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From Securities Regulation Daily, December 18, 2015

JPMorgan out $307M for disclosure failures following joint enforcement effort

By Amy Leisinger, J.D.

JPMorgan has agreed to pay just shy of $307 million to settle CFTC and SEC charges that two subsidiaries repeatedly failed to disclose conflicts of interest to investing clients. Specifically, the CFTC found that JPMorgan Chase Bank, N.A. (JPMCB) failed to disclose conflicts to clients concerning its preference for investing client assets in funds managed by an JPMorgan affiliate and third-party-managed hedge funds that shared fees with the firm’s affiliates. The SEC found similar violations and also concluded that another subsidiary engaged in an investment advisory business failed to disclose its preferences to retail investors and did not tell them about less-expensive share classes. Admitting to the facts set forth in the agencies’ orders, the entities agreed to cease and desist from further violations and to pay disgorgement totaling $127.5 million, plus prejudgment interest, and civil penalties of $40 million to the CFTC and $127.5 million to the SEC (In the Matter of JPMorgan Chase Bank, N.A.CFTC Docket No. 16-05, December 18, 2015; In the Matter of JPMorgan Chase Bank, N.A. and J.P. Morgan Securities LLCRelease No. 33-9992, December 18, 2015).

CFTC action. According to the CFTC, JPMCB serves as the investment manager for certain of its clients’ investment management accounts and private funds offered to clients. Since 2008, JPMCB has had a preference for investing these accounts and private fund assets in proprietary funds associated with JPMorgan. Although JPMCB had made some disclosures regarding preferences in the past, the company did not continue to do so, up until January 2014. Moreover, the Commission stated, until August 2015, JPMCB did not disclose its preference to invest in (and actively seek out) third-party hedge funds for which JPMCB or an affiliate would earn fees for placement and other services (“retrocession” fees)

JPMCB failed to disclose conflicts of interest to clients of its wealth-management business concerning its preferences for investing its client funds in certain commodity pools or exempt pools in violation of Commodity Exchange Act Section 4o(1)(B) and CFTC Regulation 4.41(a)(2), the CFTC found. JPMCB admitted to the violations and agreed to settle the charges. In addition to a cease-and-desist order, the company consented to pay a $40-million civil penalty and disgorgement in the amount of $60 million (offset by disgorgement payments made pursuant to the SEC’s order in the related action, discussed below).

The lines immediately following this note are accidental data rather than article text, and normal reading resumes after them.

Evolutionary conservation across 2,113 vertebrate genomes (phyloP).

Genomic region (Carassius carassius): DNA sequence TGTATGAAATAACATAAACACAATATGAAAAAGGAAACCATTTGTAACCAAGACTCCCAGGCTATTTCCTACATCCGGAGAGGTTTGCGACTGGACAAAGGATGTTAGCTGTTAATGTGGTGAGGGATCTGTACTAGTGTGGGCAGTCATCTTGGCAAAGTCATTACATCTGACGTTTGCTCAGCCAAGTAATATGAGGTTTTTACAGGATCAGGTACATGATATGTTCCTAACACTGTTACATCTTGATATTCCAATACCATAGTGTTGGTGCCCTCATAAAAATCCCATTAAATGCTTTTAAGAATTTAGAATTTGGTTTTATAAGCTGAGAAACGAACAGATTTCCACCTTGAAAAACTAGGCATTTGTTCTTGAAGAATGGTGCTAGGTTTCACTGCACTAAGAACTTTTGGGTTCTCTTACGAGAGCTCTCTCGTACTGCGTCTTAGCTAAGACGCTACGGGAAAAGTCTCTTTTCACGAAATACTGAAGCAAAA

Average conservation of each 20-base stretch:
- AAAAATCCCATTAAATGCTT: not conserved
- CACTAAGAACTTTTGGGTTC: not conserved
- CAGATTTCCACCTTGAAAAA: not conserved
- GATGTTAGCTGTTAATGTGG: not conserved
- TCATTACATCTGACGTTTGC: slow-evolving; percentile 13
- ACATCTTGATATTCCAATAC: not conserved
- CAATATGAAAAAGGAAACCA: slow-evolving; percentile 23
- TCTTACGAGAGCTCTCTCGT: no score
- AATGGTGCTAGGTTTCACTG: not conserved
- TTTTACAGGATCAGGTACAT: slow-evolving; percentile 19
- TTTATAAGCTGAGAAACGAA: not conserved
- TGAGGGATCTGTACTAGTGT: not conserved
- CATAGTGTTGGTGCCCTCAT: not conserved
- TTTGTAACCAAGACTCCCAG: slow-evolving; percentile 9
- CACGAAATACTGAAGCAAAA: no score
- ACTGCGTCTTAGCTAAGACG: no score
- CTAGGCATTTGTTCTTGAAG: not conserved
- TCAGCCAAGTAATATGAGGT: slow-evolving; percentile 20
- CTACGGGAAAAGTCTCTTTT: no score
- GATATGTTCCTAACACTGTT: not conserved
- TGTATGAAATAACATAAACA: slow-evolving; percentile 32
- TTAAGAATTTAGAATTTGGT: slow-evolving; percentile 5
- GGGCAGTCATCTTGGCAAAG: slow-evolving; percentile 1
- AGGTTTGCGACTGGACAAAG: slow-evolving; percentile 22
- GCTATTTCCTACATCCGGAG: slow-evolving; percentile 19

“Investors are entitled to know if a bank managing their money favors placing investments in its own proprietary funds or other vehicles that generate fees for the bank,” said CFTC Enforcement Director Aitan Goelman.

SEC action. The SEC also found that JPMCB preferred to invest clients in the firm’s own proprietary investment products and third-party-managed hedge funds that shared retrocession fees with JPMCB affiliates without properly disclosing the preference or attendant conflicts of interests to clients. However, the Commission investigation additionally discovered that the firm’s investment advisory business, J.P. Morgan Securities LLC (JPMS), also failed to disclose other conflicts to clients from 2008 to 2013, including a preference for firm-managed mutual funds for retail investors in a unified managed account program sold through Chase Bank branches. JPMS also failed to disclose that certain mutual funds purchased for these clients offered a less expensive share class that would generate less revenue for a JPMS affiliate. The conflicts of interest were also not disclosed in the company’s Forms ADV, the SEC stated.

By this conduct, the SEC stated, JPMCB and JPMS willfully violated the antifraud provisions of Securities Act Section 17 and Advisers Act Sections 206 and 207 and Rule 206(4)-7, respectively, and failed to implement written policies and procedures reasonably designed to prevent the violations. Both parties admitted the facts set forth in the SEC’s order and acknowledged that the conduct violated the federal securities laws. They jointly agreed to cease and desist from further violations and to pay $127.5 million in disgorgement, plus over $11 million in prejudgment interest, and a $127.5 million penalty. JPMS also agreed to be censured for its conduct.

In determining to accept respondents’ offers, the Commission considered their remedial acts, including the retention of an independent compliance consultant to make recommendations on their policies and procedures concerning disclosures of conflicts of interest and the implementation of the recommendations.

“Firms have an obligation to communicate all conflicts so a client can fairly judge the investment advice they are receiving,” said SEC Enforcement Director Andrew J. Ceresney. According to the director, this action should send an “unambiguous message” to advisers that the SEC will take action when investors are deprived of the information necessary to make a fully informed decision.

The CFTC proceeding is No. 16-05. The SEC release is No. 33-9992.

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